Arab Today, arab today venezuela gambles on oil production
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Venezuela gambles on oil production

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Arab Today, arab today Venezuela gambles on oil production

Morichal - Arabstoday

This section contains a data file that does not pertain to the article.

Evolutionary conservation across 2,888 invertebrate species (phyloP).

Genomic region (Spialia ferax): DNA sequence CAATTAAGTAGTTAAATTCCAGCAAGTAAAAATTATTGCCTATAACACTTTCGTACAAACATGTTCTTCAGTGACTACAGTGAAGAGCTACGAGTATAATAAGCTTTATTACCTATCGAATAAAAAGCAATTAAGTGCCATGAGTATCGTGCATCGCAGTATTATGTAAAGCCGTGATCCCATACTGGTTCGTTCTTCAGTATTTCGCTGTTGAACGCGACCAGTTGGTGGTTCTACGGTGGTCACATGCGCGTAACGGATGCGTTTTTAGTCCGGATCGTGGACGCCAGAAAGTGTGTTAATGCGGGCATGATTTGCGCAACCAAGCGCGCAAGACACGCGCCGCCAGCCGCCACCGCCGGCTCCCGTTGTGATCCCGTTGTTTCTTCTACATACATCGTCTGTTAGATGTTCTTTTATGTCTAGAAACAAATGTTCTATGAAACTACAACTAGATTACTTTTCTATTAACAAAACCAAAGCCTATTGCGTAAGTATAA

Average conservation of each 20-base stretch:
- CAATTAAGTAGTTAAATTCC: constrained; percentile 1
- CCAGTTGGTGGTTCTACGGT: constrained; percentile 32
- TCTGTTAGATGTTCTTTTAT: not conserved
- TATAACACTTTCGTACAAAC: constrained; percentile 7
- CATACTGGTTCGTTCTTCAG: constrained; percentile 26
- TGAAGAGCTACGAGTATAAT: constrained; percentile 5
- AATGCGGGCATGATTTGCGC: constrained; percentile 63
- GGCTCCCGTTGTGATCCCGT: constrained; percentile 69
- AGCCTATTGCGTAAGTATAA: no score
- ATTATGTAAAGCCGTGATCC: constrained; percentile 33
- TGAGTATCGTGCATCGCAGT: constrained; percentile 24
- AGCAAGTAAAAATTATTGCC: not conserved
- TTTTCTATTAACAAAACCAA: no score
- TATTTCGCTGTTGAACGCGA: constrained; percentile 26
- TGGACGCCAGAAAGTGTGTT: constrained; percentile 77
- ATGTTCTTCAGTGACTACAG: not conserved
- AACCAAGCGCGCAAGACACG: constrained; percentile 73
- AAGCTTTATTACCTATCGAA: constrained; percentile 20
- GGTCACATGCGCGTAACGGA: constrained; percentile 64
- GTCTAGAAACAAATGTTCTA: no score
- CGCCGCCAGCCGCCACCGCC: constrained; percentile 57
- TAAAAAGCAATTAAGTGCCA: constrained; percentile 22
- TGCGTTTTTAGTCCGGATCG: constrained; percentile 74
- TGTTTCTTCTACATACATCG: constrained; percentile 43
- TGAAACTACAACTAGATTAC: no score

A Venezuelan plan to revive stagnating oil output is risky and could be undermined in the long-term by state oil company PDVSA’s soaring debt.This year, Venezuela’s output fell to its lowest level since a 2003 strike, partly because of reluctance among some oil service firms to work with PDVSA, which has fallen behind on payments.Venezuela, seen by OPEC as home to the world’s largest crude reserves, has watched output decline since the government nationalized many foreign-owned oil projects in the Orinoco region and service companies on older fields.It is betting on a comeback through a series of large joint venture projects in the Orinoco region with foreign companies like TNK-BP, Total, Statoil and Chevron due to start early production next year.By streamlining dealings with suppliers, PDVSA aims to pump 140,000 more bpd of oil by the end of this year from existing projects in the Orinoco, a 5 per cent increase, and advance toward a goal of doubling output in the next decade.A similar move in 2007 backfired, resulting in lengthy legal and operational setbacks as some contractors failed to deliver.PDVSA recently decreed an “emergency” in its vast Orinoco oil belt from July to September after it struggled to get enough drills and other equipment into one of the world’s largest untapped hydrocarbon deposits.That means it can bypass the normal bidding process and award contracts directly to fast-track development in the remote, inhospitable region that requires huge outlays on basic infrastructure like roads as well as oil services.This time, PDVSA’s efforts will be hampered by a poor record on paying for services and by a recent history of forced takeovers that have spooked businesses.It owed $10.9 billion to service providers at the end of last year, raising doubts about its ability to pay.“There has been an effort to have competitive bids, but the profit margins are regulated and there is fear of expropriations,” Reneiro Contreras, president of the Venezuelan Association of Contractors, told Reuters.President Hugo Chavez uses oil export revenues to finance his flagship health, education and housing programs for the poor. He is expected to further boost spending ahead of the 2012 presidential race.Those companies that are prepared to work with PDVSA despite the risks often charge more than usual or demand payment up front, Contreras said.US-based oilfield services provider Schlumberger said that as of May, Venezuela was installing rigs at almost the same rate as in 2008, a record drilling year, suggesting it is serious about ramping up output in coming months.But Patrick Esteruelas, an analyst at Moody’s ratings agency and expert on Venezuela’s oil business said new production in the next few years will not greatly raise overall output.“It may be positive there is a substantial increase in rigs and an increase in production in the belt that could offset the decline in other areas, but at most, the effect will be to stabilize production,” Esteruelas said.One nagging problem for equipment importers is PDVSA’s insistence on paying in local currency, leaving companies holding piles of bolivars they cannot exchange for dollars due to strict foreign exchange controls.Meanwhile, the government is keeping up the pressure on companies to work with it in the region, even though it sets ceilings on the rates they can charge.“They have to do their calculations,” Energy Minister Rafael Ramirez said of the contractors last week. “A short-term relationship doesn’t interest us. With a long term relationship we will progress,” he said.The proven oil reserves in Venezuela are claimed to be the largest in the world, according to an announcement in early 2011 by President Hugo Chavez and the Venezuelan government. The reported proven reserves reach 297 billion barrels.Total recoverable reserves (proven and unproven) are among the largest in the world. The technology needed to recover ultra-heavy crude oil, such as in most of the Orinoco Belt, may be much more complex and expensive than that of Saudi Arabia’s light oil industry. From / Gulf today

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